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Oral and General Health – Exploring the Connection

Associations between Periodontal Disease and Diabetes


Introduction

Gum disease (periodontitis) and having too much sugar in the blood most of the time (diabetes) are both very common diseases. Often, you cannot feel you have gum disease.
 
There are two main kinds of diabetes. Type 1 most often begins in childhood. It is treated with shots of insulin every day. Type 2 diabetes often comes later in life. It can be treated by insulin, pills or tablets, exercise, and diet. More than nine of ten people with diabetes have type 2. Many people with diabetes do not know they have it.
 

Because more and more people get diabetes, researchers at the University of Michigan looked at scientific reports to see if there is any relationship between diabetes and gum disease. The questions the researchers wanted to answer were:

Do diabetes and gum disease make each other worse?
Does gum disease change the chance of getting diabetes?
Does gum disease change the chance of getting other health problems that often come with diabetes?

Does diabetes change the health of the gums?

Most studies found that more people with diabetes had gum disease.  Also, their gum disease was worse than in people without diabetes. Therefore, diabetes seems to change the health of the gums. People with diabetes have more gum disease.
 

Does the amount of long-term sugar in the blood change the health of the gums?

People with poorly controlled diabetes have too much sugar in the blood most of the time. Most studies found that people who controlled their disease had less gum disease than those who did not.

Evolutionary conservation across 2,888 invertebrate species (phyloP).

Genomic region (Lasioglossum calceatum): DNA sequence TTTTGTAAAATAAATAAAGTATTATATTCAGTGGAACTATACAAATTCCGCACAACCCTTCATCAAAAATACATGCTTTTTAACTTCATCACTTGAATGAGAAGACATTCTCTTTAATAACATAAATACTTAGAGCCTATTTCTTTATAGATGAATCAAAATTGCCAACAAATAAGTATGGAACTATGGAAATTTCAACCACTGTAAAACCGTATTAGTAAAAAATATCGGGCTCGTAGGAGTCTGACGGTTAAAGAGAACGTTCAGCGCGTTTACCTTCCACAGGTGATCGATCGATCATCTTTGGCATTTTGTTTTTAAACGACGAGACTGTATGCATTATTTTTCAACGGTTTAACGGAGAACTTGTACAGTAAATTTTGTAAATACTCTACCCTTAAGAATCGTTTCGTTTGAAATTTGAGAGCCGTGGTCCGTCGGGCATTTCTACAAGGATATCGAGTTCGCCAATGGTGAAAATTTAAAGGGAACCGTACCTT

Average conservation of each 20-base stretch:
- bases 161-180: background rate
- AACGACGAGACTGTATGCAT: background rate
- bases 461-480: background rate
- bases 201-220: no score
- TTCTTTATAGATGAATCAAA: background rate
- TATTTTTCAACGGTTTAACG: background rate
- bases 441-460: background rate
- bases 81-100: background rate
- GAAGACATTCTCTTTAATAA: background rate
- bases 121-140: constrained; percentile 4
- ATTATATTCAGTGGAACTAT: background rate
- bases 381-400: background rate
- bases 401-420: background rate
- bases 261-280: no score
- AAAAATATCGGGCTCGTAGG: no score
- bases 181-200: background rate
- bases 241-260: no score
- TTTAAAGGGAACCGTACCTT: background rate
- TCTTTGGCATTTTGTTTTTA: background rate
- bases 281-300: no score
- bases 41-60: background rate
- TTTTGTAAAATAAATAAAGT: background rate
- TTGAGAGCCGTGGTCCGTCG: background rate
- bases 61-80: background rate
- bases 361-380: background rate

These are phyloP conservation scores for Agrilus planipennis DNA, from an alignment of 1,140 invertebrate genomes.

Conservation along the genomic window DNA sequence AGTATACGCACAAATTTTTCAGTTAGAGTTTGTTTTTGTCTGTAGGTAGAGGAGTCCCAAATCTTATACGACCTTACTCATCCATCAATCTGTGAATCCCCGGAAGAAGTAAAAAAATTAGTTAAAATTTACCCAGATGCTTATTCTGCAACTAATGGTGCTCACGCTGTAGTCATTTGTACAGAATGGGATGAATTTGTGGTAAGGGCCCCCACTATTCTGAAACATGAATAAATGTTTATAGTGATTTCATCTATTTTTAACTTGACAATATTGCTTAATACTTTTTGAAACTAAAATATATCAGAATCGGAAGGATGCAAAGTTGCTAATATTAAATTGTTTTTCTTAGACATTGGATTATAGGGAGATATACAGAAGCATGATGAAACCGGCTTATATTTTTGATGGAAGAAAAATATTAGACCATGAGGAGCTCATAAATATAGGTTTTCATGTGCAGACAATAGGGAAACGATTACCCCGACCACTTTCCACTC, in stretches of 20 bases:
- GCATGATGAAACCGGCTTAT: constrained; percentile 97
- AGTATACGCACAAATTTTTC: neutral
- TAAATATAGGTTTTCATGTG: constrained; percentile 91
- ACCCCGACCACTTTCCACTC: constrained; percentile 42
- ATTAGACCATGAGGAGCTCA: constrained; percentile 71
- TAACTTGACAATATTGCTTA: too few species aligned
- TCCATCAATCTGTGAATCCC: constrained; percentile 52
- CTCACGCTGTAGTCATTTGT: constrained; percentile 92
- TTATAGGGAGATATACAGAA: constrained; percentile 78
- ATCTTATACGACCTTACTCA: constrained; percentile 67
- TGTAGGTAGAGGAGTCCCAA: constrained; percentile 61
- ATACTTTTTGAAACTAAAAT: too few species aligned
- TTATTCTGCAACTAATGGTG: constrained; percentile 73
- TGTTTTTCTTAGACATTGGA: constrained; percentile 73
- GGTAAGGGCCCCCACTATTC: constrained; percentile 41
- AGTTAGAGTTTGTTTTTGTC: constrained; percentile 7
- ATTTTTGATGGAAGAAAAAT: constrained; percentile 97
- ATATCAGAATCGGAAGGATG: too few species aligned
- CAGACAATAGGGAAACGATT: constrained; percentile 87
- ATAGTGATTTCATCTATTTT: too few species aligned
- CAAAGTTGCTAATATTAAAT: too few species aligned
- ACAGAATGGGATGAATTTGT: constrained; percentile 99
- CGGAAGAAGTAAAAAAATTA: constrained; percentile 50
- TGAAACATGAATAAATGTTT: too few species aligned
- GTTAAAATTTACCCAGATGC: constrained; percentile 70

Does having healthy gums change diabetes?

If gum disease is treated, does this change the amount of long-term sugar in the blood?

Most studies found that the amount of long-term blood sugar was lower after gum treatment. This means that treating gum disease seems to help diabetes become better controlled.
 

Can gum disease make people get diabetes?

A large study showed that people with gum disease have a much greater chance—up to two times greater— of getting type 2 diabetes than people with healthy gums.
 

Other health matters

Some women get diabetes while they are pregnant. This disease can change the health of their gums, so the women get gum disease. If they already have gum disease, it can get worse. Pregnant women who have gum disease may have a greater chance of getting pregnancy diabetes.
 
Many people with diabetes get other health problems because of their disease. Heart attack and stroke, kidney disease, and blindness are examples. Gum disease can make heart disease and kidney disease worse in people with diabetes.
 

Summary and Conclusions

Diabetes makes gum disease worse. People with diabetes get gum disease more easily. Their gum disease also gets worse faster than it does in healthy people. Gum disease may also be one of the reasons people get type 2 diabetes or pregnancy diabetes.
 
It is very important to treat gum disease to have a healthy mouth.  It is also helpful for people with diabetes to lower the amount of long-term sugar in their blood. Keeping blood sugar lower means they control their disease better. If the gums are healthy some people might not get diabetes at all, or  not get it so soon. A healthy mouth could even help people with diabetes to not get the very serious health problems that often come with diabetes.
 

Many people have both gum disease and diabetes and do not know it. So it is very important for everybody to get dental checkups. Dental care teams, who find and treat gum disease, have important roles to play in people’s health. They help keep or make people with diabetes healthier. Healthier people have a better quality of life.

 

The research for this Report was generously supported with funding from Delta Dental Plans Association and performed by the University of Michigan by George W. Taylor, Wenche S. Borgnakke, Patricia F. Anderson, and M. Carol Shannon. ©DDPA 2009.
 
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